Every control board I’ve changed was stored in an anti-static bag that comes inside a cardboard box. Even those anti-static bags are conductive! But they do help reduce and negate any static electricity the board might encounter during shipping and riding around in the back of your truck.
What Can We Do?
So, what can we do to prevent ourselves from damaging printed circuit boards in the future?
1. Ground Yourself
Do what my trainer told me to do. Ground yourself to the furnace before touching the delicate components inside them. Something that has a direct path to earth. When we ground ourselves, we’re removing any excess voltage we may have created and carried with ourselves as we walked to the furnace.
2. Avoid Carpet and Rugs
Try working in an area where you’re not standing on carpet or area rugs. These will encourage you to generate static even after you’ve already grounded yourself to the unit the first time! A canvas drop cloth is less likely to generate that same static. Working on bare or concrete floors is even more ideal.
3. Humidity Levels
I know you can’t change this while you’re servicing the HVAC system, but understanding the humidity levels in the room can help. A room that has 40% to 50% humidity is less likely than a dryer room to encourage static.
4. Remove Voltage Potential
Make sure you’ve unplugged the furnace. You want to make sure there are no electrical currents running through the system.
5. Handle with Care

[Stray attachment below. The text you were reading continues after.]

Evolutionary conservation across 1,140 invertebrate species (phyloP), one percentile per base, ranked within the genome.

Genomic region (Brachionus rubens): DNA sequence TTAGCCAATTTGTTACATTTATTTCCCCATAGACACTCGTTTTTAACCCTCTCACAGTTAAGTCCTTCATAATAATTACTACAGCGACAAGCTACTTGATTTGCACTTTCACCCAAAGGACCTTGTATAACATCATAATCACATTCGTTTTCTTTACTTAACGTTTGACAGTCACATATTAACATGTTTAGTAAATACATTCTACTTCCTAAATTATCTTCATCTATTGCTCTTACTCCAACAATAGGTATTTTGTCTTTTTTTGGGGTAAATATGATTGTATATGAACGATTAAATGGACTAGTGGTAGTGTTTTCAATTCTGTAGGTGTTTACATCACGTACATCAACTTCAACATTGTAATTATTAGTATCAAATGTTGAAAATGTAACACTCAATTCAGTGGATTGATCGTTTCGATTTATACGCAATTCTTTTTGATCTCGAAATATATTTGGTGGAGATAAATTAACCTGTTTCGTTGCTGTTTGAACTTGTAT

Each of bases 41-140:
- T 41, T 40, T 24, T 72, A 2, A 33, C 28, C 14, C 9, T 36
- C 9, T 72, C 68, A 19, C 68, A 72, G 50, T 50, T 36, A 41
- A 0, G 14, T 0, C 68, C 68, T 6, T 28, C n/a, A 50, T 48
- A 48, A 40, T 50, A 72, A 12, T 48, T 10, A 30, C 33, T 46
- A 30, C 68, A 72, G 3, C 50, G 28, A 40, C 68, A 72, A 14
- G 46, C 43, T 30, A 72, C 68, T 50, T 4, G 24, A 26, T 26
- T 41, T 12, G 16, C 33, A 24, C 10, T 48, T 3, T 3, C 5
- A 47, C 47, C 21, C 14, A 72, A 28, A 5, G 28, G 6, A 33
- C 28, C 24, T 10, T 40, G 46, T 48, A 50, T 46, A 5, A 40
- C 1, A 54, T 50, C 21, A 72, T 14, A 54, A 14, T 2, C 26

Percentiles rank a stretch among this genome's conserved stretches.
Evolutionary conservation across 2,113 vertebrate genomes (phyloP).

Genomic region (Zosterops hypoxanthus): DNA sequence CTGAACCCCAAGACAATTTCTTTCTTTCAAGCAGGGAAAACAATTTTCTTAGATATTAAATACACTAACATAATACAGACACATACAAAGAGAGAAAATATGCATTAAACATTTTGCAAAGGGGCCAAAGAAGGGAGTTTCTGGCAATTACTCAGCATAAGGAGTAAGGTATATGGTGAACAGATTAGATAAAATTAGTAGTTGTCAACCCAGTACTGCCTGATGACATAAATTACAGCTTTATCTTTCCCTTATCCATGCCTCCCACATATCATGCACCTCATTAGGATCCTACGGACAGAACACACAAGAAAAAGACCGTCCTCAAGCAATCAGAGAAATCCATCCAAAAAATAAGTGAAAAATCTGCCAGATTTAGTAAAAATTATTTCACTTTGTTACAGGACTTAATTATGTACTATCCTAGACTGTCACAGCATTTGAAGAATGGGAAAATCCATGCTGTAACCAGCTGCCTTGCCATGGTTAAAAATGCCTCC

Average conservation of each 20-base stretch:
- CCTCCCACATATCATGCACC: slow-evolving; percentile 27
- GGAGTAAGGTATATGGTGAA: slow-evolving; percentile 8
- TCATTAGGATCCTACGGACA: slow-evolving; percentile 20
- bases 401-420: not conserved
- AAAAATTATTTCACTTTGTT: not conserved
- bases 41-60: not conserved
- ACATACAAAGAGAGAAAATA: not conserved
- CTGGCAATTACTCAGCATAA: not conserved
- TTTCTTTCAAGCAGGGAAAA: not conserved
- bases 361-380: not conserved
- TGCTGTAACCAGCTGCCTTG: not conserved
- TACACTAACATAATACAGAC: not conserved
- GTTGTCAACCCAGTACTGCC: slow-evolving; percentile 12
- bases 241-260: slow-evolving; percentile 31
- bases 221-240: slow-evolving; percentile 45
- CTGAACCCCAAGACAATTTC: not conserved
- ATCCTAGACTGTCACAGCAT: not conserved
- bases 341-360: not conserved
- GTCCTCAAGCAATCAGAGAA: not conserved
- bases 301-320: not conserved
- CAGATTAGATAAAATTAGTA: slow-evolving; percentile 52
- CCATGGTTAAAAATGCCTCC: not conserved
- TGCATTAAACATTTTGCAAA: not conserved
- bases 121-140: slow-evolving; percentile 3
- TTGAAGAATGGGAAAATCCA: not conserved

When you do take the control board out of the anti-static bag, or when you remove one from the furnace to inspect it, make sure you are only touching the sides of the board. Voltage potential is conducted through all the metallic parts of the board. These are the areas you don’t want to have your fingers all over.
6. Stay Hydrated
Speaking of hands, keeping your skin moisturized by drinking plenty of water and even using lotion will help keep static-electricity down. Dry skin encourages static to build up even after you’ve grounded yourself a first time. You’re not off the hook as far as static discharge goes. Grounding yourself to the furnace multiple times is not unheard of.
Here’s a Little Tip!
Want to reduce the chance of that painful snap between you and the metallic object you choose to ground yourself to? Use something like your metallic car keys to touch that ground. This allows the discharge to travel straight through the key instead of going straight to your hand.
I hope this helps you with your question as to ESD damage to control board furnaces. If you’ll take the time to ground yourself properly, you’ll reduce the chance of transferring the voltage to the control board.
Thanks for stopping by and we’ll see you on the next blog post!
Don’t miss our video on this topic: